Oct 4, 2010

Rogue of the Multiverse

The 2010 Interactive Competition has already began and you can now download over 20 brand new and mostly excellent text adventures from the compo site in order to enjoy and actually judge them. As for me, the only entry I can talk about (for now at least) is the Rogue of the Multiverse by my favourite interactive fiction author and freeware game designer Pacian.

Rogue of the Multiverse, a rather innovative text adventure created in TADS 3, is a brilliantly written and rather easy on the player sci-fi offering, that feels impressively detailed, sports interesting characters, a fantastic plot, multiple endings, some procedurally generated segments, a variety of alien races, more humour than anyone would expect, a satisfying amount of truly subtle political references and an array of interesting futuristic gadgets. It is, and I'm avoiding all plot spoilers here, a truly great game that will appeal to your literary instincts, while making sure your inner geek doesn't feel left out.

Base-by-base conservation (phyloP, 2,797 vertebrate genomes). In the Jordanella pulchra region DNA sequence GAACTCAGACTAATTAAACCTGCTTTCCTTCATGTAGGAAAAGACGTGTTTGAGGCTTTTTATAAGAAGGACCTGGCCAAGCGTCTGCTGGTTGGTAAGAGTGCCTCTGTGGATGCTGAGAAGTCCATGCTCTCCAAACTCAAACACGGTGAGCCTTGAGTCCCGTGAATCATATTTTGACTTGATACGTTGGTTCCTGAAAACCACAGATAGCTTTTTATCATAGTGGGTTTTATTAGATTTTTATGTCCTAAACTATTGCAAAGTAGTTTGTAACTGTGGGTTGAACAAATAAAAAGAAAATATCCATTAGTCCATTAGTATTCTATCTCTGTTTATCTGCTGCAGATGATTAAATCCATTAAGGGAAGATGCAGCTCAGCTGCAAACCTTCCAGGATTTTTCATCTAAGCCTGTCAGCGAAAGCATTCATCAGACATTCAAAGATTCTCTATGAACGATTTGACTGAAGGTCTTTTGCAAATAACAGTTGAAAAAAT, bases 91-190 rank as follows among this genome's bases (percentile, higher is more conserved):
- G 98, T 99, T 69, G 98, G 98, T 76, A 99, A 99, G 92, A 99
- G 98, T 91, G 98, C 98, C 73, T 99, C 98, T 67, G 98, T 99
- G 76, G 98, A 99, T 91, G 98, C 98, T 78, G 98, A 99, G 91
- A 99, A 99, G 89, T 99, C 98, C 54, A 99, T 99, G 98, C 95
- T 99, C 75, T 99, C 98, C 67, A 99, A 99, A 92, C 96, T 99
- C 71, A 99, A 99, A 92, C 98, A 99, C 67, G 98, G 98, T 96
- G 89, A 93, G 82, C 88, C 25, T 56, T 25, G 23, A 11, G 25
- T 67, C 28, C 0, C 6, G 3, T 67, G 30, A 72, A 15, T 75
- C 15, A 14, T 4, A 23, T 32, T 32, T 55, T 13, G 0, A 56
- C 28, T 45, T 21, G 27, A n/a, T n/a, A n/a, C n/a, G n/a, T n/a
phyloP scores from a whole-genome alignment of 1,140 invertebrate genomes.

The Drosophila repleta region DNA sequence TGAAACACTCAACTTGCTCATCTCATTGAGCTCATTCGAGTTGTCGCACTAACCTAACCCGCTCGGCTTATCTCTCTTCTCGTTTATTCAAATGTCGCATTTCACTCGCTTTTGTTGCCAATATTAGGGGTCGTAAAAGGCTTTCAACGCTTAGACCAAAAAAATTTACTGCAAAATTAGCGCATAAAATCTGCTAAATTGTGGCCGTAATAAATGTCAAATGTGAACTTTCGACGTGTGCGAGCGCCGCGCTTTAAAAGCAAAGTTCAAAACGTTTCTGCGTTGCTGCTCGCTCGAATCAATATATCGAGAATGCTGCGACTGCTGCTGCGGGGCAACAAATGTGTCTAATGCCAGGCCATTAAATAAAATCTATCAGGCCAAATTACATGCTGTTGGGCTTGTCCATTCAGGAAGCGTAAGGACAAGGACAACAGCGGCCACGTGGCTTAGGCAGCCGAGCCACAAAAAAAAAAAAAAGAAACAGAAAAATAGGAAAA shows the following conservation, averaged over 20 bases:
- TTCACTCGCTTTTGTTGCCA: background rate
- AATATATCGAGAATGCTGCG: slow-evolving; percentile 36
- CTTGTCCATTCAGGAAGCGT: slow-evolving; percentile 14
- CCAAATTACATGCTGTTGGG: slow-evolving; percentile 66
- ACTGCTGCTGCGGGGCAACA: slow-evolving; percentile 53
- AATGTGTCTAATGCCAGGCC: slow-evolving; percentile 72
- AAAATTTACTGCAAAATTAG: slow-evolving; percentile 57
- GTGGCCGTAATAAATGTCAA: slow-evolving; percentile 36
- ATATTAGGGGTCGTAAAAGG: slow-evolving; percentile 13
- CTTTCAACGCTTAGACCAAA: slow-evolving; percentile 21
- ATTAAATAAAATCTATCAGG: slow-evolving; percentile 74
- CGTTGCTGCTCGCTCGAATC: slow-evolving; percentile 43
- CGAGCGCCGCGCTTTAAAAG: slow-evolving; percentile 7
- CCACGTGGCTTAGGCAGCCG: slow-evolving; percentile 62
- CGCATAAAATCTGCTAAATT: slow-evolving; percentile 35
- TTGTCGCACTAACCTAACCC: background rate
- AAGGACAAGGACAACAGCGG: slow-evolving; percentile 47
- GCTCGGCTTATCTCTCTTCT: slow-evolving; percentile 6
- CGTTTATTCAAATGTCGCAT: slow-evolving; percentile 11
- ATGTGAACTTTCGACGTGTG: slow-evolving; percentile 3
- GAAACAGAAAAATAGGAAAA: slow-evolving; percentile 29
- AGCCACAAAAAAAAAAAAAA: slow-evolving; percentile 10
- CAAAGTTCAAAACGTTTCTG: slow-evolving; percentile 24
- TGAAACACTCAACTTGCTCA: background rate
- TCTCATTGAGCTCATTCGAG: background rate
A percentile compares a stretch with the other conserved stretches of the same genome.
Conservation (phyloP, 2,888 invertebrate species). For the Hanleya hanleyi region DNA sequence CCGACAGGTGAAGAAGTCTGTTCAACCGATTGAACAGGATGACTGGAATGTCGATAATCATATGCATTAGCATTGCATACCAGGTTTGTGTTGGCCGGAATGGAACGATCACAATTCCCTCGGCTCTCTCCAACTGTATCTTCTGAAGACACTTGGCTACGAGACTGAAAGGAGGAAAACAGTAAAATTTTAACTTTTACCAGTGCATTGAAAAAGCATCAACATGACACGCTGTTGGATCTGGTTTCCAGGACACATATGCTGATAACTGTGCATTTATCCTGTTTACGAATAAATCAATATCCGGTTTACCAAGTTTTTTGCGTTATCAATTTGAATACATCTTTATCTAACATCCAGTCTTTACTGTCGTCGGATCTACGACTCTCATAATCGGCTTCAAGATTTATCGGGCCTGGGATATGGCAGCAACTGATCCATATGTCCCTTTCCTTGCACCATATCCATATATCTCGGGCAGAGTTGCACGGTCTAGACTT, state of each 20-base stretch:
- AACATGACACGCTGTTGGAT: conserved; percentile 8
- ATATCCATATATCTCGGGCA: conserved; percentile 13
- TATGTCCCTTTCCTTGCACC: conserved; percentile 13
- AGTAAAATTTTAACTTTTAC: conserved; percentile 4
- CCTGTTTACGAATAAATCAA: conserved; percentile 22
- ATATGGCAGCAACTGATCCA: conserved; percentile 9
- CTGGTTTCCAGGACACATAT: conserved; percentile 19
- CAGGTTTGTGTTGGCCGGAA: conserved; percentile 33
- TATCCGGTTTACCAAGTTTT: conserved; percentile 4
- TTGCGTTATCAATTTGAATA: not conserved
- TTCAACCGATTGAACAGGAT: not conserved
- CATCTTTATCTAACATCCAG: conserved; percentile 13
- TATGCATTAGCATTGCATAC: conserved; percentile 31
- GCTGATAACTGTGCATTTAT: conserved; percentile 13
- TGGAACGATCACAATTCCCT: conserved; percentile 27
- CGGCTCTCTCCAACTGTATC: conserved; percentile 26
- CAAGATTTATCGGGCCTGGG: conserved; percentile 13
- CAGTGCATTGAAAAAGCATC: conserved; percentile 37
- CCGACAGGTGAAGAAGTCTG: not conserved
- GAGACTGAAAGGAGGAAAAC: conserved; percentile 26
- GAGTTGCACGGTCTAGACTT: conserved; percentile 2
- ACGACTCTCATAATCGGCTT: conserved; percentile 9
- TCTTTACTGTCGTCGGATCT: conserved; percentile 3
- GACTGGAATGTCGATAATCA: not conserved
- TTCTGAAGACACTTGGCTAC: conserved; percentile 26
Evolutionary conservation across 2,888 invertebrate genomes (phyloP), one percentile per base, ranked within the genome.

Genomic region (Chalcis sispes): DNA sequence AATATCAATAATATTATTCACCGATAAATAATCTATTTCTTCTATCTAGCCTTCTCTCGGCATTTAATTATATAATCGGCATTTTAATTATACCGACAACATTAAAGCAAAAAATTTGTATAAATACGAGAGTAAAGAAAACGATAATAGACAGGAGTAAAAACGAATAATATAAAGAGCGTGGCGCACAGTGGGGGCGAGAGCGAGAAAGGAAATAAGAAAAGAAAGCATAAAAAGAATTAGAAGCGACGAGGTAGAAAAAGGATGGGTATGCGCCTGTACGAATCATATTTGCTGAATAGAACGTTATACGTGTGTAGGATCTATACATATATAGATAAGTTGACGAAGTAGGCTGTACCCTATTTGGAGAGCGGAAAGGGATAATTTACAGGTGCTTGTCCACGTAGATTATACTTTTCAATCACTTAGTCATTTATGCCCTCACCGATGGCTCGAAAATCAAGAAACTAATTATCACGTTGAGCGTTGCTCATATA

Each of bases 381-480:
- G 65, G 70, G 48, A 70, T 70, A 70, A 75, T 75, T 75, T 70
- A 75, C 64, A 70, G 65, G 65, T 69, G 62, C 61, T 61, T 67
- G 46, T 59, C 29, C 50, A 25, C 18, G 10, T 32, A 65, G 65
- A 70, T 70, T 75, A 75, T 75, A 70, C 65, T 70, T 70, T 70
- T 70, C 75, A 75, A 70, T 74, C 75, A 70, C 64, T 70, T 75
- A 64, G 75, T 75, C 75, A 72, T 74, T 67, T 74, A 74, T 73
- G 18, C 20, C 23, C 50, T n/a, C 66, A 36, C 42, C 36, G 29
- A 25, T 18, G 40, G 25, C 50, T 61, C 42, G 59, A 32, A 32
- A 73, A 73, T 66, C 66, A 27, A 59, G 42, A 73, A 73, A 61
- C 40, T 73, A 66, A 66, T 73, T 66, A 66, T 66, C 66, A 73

You can download Rogue of the Multiverse here, complete with its walkthrough (don't use it, no, really) and an assortment of digital feelies. In order to run the game (it's that tiny .t3 file) you could do worse than use a copy of the excellent and quite freeware Gargoyle.

Related @ Gnome's Lair:


  1. ...and the queue of adventure games to play lengthens a bit more. :)

    I'll check it out - thanks Gnome!

  2. A pleasure MadPlanet, but I really wouldn't worry about your queue. This will roughly take up a couple hours of your gaming time.

  3. Excellent. Lately my mood and availability have steered toward the shorter games so that sounds perfect. Now I'll DEFINITELY check it out.

  4. NintendoLegend.com says: TADS! My goodness, I remember TADS -- didn't they have Kissing The Buddha's Feet years ago? And you could write games in HTML TADS? Good times, good times... thanks for a post about text-adventure games, for a guy who was into it years and years ago!

  5. Thanks for the kind words Eric. And, trust me, you'd be surprised at the quality of modern day text adventures.